It’s easy to point to the success of the Web cloud titans such as Amazon, Google, Netflix, and Microsoft and say that the telecom industry should follow the lead in creating the new telco network functions virtualization (NFV) cloud. But it’s not that easy as telco applications and services have wildly different requirements, including more stringent needs of low-latency connectivity, security, and regulatory compliance.
If you think about how the most popular Web clouds were built, they are often targeting specific applications. Amazon grew up hosting Web applications for startups, which may have a requirement for scale but can tolerate low latency. Netflix hosts the world’s largest content cloud, but that’s it – it needs to focus on moving content but not securing business communications. Google has the most famous cloud for applications such as search and email – but when’s the last time you were prepared to rely on Google Hangout for a sales meeting with your most important client? Didn’t think so.
Future of the Telco NFV Cloud
What does the future of the telecom network functions virtualization (NFV) cloud look like? There appears to be widespread commitment to the adoption of NFV technologies by the leading global telecoms to pursue a cloud model for delivering new services — but we know it won’t look exactly like the popular Web clouds – it will be specifically tailored for global communications and content applications.
Let’s take a look at specific requirements of the telco NFV cloud and how it differs from the Web cloud.
Most of the applications targeted by global operators involve communications: Business communications, data-center connectivity, and mobile communications. Many of these are state dependent and require significant amounts of security as well as an understanding of the global network and related connections. It’s clear these enterprise-class requirements will be a higher bar for the telco NFV cloud.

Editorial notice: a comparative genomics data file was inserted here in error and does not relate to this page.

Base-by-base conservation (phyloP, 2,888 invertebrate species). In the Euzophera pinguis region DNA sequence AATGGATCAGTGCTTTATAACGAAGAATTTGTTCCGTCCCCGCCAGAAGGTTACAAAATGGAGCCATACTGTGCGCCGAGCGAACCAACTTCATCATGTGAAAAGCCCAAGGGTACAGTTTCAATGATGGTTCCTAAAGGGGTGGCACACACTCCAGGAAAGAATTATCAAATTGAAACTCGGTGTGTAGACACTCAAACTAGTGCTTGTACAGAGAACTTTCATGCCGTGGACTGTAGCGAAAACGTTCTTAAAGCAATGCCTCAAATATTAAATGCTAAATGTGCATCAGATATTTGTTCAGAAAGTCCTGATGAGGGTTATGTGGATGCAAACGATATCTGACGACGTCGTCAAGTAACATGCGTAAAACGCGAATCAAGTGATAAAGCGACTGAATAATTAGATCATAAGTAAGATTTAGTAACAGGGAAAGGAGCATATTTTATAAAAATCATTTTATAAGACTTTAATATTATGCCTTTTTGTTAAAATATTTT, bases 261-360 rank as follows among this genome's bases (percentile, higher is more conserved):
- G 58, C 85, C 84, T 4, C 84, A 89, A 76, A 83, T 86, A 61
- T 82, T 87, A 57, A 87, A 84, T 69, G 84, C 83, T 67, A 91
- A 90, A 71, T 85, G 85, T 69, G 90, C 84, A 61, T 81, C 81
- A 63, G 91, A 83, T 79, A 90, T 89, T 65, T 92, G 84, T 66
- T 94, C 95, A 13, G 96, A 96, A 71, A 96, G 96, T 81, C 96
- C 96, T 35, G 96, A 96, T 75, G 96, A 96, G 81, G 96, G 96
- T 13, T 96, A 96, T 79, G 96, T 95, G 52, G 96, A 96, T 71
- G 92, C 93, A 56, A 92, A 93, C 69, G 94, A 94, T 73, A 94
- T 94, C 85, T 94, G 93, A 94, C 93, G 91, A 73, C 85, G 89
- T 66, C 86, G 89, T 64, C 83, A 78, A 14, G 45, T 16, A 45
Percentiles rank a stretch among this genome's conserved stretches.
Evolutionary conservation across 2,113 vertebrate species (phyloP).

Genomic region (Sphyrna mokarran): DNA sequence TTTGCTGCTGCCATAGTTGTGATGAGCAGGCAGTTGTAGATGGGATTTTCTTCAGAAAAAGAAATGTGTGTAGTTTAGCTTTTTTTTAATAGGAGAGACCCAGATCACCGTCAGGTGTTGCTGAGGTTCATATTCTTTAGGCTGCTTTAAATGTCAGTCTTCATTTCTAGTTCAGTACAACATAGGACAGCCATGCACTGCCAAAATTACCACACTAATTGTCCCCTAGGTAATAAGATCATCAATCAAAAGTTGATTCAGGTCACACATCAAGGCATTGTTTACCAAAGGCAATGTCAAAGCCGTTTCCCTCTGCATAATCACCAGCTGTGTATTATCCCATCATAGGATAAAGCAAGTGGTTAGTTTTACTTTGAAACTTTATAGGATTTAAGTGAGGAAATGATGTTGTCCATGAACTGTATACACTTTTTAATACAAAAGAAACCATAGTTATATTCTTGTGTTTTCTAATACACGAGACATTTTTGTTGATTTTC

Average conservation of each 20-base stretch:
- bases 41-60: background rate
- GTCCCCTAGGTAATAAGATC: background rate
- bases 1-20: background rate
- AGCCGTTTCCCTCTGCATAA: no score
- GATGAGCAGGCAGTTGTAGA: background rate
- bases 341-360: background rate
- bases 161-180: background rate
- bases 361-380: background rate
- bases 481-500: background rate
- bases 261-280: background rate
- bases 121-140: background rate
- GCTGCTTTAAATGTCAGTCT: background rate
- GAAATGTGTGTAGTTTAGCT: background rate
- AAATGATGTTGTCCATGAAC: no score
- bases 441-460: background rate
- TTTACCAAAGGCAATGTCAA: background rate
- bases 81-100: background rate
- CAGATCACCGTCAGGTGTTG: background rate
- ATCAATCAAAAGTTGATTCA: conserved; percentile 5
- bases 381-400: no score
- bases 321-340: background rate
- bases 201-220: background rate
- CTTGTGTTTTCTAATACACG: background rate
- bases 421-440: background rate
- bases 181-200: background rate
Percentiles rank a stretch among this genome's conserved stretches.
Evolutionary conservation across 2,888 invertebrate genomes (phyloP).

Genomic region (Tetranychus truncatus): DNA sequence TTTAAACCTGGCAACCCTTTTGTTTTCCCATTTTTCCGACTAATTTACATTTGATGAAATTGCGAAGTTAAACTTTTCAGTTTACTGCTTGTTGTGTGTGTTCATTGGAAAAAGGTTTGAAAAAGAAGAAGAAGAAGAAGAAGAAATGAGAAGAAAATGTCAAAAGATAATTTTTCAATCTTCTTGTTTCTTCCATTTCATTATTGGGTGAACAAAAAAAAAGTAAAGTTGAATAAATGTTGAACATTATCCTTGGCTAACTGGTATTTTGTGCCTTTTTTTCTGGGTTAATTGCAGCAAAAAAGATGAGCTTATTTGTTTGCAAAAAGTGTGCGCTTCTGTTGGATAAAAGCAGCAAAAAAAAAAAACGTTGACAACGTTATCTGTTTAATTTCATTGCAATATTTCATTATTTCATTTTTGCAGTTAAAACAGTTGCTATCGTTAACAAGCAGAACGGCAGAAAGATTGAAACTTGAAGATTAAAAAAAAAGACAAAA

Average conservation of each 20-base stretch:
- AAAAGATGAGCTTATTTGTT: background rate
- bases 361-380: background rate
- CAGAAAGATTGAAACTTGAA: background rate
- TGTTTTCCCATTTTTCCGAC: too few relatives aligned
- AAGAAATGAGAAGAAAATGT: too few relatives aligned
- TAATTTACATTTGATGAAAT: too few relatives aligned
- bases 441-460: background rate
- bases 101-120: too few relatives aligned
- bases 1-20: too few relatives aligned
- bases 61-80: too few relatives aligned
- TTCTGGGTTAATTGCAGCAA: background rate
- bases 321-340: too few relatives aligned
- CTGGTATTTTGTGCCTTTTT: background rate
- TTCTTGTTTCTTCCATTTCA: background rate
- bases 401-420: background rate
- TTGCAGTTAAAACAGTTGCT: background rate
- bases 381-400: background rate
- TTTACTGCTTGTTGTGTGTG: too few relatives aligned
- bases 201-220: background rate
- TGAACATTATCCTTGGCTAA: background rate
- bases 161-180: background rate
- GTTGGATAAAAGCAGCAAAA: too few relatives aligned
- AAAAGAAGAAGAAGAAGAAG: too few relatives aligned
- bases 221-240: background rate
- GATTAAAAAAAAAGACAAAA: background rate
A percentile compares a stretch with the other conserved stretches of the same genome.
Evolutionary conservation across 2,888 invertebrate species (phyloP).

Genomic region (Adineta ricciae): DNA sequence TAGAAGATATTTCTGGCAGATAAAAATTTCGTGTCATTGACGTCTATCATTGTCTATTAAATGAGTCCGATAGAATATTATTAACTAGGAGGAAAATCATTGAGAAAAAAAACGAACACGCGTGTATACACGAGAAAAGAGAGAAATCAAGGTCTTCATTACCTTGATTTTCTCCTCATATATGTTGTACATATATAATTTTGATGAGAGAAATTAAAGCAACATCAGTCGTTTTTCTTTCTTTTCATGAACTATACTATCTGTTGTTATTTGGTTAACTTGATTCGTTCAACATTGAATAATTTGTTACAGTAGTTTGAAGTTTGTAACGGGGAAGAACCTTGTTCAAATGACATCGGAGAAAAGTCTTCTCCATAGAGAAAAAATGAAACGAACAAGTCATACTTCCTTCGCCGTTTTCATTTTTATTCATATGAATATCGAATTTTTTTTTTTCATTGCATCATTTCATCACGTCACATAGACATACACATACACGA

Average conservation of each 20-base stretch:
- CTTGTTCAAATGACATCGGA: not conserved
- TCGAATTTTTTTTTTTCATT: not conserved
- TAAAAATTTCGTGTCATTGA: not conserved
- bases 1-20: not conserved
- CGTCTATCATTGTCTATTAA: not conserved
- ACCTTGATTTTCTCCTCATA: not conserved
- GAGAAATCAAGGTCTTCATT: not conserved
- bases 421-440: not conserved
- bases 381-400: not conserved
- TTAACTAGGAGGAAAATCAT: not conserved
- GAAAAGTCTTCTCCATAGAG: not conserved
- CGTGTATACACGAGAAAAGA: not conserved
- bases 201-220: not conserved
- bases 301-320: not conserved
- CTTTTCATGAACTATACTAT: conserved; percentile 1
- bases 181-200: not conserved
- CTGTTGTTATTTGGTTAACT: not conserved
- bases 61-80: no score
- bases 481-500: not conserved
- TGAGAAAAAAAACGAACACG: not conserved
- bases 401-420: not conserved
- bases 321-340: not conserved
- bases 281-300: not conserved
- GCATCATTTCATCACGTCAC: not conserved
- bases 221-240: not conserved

Web providers were beneficiaries of a regulatory vacuum that allowed them to slip through to launch new services in an unregulated world. Netflix was able to welcome “cord cutters’ by offering content streamed over the top, and Skype let you make phone calls without connecting to the regulated phone system. Service providers don’t have the luxury to abdicate responsibility for regulatory compliance and audit, so the telco NFV cloud will need to have better regulatory and compliance capabilities.
In most cases, the telco NFV cloud services will require low latency – unlike most Web applications. Corporate VPNs cannot be connected with best-effort Internet, they require quality of service built into the telco NFV cloud.
Just as the Web players didn’t have the same regulatory burden of the telcos, they also did not share the burden of supporting a large legacy infrastructure, with layers and layers of hardware and software installed during previous generations. Telcos, for example, must link new equipment deployments to existing Operation Support Systems (OSSes) and Billing Support Systems (BSS).
Conclusion: The Telco NFV Cloud Is Different
So how do such requirements change how we build the telco NFV cloud? In general, it will require a special breed of equipment and software tailored for the communications industry. This equipment, even if it’s built on commercial off-the-shelf (COTS) hardware, will have to have some specific hardware and software improvements to deliver lower latency, higher performance, as well as high-grade security and compliance features. We have covered some of these additional requirements in “Inside NFV Performance Techniques,” “Why Security Will Be Key in NFV,” and “Inside NFV Business Transformation.”
To get there, this will require cooperation across equipment and software platforms to develop a new generation of reliable, yet interoperable, platforms. One key will be the cooperation of service provider industry groups that can work together to insure multiple domains (Internet, optical, telco data center). These are the elements being worked on in industry groups such as ETSI, TM Forum, and the MEF – in addition to the traditional Internet standards organizations such as the IETF.
Despite these challenges, it’s clear that the telco NFV cloud is here to stay – with large service providers such as AT&T, Telefonica, and Vodafone already committing to new architectures to support a new model that combines the scalability of the Web with the service reliability of the worldwide communications infrastructure.